MOM Orbiter enters 6th year, ISRO eyes Mangalyaan-2

MOM Orbiter enters 6th year, ISRO eyes Mangalyaan-2

Representative image

As the Chandrayaan-2 mission recedes to the background with claims and counter-claims of its success, the Indian Space Research Organisation (Isro) is now shifting gears to focus on its manned mission Gaganyaan, Mars mission Mangalyaan-2 and other future projects.

Exceeding its designed life of six months by a whopping 4.5 years, the Mars Orbiter Mission (MOM) is expected to orbit the red planet for some more time, as Isro Chairman K Sivan put it. Its success has given the space agency the confidence to start work on Mangalyaan-2.

Operating with a similar objective of the Chandrayaan-2 Orbiter, the MOM has already captured two terabytes of high-resolution imagery of the Martian surface. Its onboard cameras have also grabbed close up visuals of the Martian moons, Phobos and Deimos.

MOM carries five scientific payloads to study the Martian surface features, morphology, mineralogy, and Martian atmosphere. Analysis of MOM data is now under progress, says Isro.

But if MOM is doing so well, why plan a second Mangalyaan mission? Here's why, as Isro explains: Recent discoveries show that Mars possesses a record of diverse surfaces created due to geological processes, weathering events during the last few 100 million years.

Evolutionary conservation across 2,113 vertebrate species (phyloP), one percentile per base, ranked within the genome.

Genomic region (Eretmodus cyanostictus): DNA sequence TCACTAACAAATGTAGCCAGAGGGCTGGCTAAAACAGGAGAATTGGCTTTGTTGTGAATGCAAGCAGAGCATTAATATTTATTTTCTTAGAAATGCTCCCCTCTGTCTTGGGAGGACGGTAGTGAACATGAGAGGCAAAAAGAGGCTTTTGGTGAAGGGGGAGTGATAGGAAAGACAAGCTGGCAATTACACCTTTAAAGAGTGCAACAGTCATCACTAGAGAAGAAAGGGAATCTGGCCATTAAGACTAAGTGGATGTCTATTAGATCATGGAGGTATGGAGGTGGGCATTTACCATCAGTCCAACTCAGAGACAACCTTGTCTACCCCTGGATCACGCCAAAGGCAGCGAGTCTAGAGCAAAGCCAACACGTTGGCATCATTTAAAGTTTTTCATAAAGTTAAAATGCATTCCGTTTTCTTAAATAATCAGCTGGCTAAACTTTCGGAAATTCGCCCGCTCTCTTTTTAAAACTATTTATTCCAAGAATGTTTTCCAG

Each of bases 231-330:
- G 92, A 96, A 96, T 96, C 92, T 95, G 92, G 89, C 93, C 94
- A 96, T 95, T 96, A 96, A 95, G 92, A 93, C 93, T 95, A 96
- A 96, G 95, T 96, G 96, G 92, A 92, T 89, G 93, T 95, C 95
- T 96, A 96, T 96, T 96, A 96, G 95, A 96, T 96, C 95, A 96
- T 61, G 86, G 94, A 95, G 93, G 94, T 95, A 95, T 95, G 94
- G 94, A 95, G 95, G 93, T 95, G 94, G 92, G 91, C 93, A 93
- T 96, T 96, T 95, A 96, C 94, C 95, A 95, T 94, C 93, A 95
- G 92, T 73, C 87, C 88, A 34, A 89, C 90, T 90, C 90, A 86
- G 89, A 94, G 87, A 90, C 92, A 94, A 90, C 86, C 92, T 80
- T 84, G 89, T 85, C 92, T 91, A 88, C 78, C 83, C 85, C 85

This complete geological record could provide clues to how planets evolved and how and whether life arose elsewhere in the solar system. This record, according to Isro, is yet to be found on the Moon or the Earth.

Data from MOM has already shown geomorphological features on Mars that suggests an early warm and wet climate, and perhaps conducive to the emergence of primitive life. “Mars is considered to be unique as it has experienced processes similar to that existing on Earth during formation and its evolution.”

The Mangalyaan mission and other orbiter and rover missions to Mars by multiple nations have provided direct evidence of hydrated minerals on the exposed surface and the presence of water ice at sub-surface regions. A new mission will probe deeper.

India's first space endeavour to cross the Earth's orbit successfully, the Mangalyaan mission, including its launch vehicle, the spacecraft and ground segment cost only Rs 450 crore. Although the new mission is still in the design stage, its payload capability is likely to be 100kg.